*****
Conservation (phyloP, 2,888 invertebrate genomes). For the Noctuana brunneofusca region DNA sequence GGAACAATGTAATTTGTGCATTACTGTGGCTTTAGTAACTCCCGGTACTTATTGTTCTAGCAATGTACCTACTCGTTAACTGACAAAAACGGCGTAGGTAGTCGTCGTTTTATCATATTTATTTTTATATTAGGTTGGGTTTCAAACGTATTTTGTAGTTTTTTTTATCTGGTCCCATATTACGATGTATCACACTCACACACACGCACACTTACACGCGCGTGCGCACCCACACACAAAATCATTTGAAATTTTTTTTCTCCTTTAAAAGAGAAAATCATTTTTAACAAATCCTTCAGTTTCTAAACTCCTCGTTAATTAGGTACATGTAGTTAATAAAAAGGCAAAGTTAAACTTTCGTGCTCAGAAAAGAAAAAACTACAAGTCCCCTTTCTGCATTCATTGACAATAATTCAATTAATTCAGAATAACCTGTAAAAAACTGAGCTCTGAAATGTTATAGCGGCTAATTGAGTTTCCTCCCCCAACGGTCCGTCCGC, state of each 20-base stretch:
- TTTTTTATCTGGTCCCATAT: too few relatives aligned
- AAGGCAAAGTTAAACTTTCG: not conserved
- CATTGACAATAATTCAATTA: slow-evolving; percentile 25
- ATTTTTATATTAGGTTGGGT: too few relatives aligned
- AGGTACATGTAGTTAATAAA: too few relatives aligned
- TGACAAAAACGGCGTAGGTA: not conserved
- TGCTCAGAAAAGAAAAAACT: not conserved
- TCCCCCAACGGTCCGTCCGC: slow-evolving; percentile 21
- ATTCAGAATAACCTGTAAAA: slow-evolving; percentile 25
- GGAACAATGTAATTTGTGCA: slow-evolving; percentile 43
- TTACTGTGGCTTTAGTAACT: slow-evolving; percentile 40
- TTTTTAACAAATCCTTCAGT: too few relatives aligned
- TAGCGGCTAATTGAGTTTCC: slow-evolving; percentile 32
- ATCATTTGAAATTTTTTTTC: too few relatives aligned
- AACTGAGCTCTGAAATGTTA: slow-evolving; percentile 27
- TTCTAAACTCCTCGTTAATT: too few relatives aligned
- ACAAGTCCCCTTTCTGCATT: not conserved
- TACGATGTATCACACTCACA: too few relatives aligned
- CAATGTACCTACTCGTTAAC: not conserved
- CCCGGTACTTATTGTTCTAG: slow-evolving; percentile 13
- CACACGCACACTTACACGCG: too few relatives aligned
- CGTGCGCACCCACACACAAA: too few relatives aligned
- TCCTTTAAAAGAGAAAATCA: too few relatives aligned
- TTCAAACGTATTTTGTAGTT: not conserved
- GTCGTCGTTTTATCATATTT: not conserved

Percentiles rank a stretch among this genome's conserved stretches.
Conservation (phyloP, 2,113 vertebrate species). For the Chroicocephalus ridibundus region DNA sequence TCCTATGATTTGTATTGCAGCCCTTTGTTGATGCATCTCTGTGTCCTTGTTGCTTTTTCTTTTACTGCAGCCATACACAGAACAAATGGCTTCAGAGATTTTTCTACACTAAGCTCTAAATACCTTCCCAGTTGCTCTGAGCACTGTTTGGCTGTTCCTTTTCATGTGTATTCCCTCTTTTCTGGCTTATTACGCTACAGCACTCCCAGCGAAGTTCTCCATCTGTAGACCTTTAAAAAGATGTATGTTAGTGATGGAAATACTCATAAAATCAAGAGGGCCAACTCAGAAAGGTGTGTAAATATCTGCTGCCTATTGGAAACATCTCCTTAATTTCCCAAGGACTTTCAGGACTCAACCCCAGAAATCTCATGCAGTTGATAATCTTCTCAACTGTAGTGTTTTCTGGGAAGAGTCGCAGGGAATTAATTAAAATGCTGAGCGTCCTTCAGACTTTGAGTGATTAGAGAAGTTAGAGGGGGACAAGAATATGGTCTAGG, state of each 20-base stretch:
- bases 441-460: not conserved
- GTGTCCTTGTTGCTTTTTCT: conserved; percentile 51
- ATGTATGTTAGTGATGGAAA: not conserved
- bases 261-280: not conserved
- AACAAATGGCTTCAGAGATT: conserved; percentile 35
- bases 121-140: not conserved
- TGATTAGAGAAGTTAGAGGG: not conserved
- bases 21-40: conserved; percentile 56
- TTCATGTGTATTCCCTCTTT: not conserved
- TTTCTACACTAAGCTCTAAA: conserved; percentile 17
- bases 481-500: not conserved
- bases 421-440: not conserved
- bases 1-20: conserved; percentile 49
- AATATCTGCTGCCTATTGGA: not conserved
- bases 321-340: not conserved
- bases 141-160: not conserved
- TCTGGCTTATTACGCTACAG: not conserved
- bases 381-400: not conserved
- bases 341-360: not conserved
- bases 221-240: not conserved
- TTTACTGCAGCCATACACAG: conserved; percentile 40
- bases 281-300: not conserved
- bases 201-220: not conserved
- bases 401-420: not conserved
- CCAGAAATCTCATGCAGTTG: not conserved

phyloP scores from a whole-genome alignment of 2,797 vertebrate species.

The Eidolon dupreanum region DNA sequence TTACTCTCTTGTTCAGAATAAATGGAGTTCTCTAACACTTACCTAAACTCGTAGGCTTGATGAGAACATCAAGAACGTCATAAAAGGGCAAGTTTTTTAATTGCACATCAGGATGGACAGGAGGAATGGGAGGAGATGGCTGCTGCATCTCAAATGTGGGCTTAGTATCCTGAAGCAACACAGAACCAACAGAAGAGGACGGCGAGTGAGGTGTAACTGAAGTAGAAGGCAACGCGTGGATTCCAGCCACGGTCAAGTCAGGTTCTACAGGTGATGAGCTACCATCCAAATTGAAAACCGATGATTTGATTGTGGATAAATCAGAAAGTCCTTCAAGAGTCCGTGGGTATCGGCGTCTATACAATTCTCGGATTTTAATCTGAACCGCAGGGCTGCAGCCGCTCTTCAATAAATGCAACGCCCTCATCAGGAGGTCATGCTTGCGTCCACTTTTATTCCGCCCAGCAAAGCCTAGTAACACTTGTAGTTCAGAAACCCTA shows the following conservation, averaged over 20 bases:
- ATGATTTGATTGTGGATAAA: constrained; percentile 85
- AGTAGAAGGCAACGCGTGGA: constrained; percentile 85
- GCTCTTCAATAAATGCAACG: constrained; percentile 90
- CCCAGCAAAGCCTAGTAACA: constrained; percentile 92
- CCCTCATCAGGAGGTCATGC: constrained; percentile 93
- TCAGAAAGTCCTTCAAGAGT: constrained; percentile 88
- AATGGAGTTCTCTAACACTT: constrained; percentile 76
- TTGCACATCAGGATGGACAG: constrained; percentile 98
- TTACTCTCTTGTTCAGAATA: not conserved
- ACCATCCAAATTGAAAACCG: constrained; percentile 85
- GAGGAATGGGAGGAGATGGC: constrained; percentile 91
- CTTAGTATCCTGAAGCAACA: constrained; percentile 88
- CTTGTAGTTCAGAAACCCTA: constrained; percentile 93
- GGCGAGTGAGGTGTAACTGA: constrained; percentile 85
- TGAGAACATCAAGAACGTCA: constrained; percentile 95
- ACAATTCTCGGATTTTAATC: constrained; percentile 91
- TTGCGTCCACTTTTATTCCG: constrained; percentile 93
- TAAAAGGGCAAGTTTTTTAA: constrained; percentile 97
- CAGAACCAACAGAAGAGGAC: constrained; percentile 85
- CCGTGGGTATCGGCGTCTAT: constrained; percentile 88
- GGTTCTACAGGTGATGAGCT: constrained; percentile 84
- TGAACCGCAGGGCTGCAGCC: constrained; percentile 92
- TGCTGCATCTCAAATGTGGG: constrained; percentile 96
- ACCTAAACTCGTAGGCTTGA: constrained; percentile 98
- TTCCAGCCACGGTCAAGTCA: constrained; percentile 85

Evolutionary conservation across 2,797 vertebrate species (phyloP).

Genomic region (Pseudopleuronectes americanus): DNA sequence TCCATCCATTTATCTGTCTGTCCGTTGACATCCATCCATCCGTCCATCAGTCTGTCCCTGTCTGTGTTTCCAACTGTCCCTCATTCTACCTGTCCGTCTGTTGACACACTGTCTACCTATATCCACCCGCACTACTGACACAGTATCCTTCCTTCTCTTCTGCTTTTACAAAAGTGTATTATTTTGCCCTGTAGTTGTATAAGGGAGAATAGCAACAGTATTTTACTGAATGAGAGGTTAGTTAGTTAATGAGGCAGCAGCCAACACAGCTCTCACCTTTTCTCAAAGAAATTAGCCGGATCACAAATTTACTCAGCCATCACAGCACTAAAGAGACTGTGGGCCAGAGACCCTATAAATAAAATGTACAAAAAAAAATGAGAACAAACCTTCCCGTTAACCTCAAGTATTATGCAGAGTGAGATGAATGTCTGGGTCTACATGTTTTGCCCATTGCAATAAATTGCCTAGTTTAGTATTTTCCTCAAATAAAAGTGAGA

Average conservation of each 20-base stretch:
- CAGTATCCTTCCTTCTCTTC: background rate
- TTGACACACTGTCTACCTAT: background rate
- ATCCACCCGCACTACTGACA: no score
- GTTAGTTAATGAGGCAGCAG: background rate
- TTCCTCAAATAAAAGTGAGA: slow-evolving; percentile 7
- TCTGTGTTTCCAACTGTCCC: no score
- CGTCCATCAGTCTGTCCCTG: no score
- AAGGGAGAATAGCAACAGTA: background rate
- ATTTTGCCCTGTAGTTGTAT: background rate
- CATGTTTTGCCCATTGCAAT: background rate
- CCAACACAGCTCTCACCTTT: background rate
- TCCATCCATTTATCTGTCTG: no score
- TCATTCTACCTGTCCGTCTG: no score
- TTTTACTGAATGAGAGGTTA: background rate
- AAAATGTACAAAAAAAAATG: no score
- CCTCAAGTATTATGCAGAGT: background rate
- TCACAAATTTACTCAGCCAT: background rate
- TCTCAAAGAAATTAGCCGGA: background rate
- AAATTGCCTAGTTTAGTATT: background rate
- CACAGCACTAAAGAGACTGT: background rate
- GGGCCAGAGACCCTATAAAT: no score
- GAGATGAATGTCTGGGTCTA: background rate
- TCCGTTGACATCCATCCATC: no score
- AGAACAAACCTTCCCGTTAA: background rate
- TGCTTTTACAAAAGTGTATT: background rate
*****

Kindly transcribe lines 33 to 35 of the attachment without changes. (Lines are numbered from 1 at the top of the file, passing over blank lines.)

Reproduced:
- AACAAATGGCTTCAGAGATT: conserved; percentile 35
- bases 121-140: not conserved
- TGATTAGAGAAGTTAGAGGG: not conserved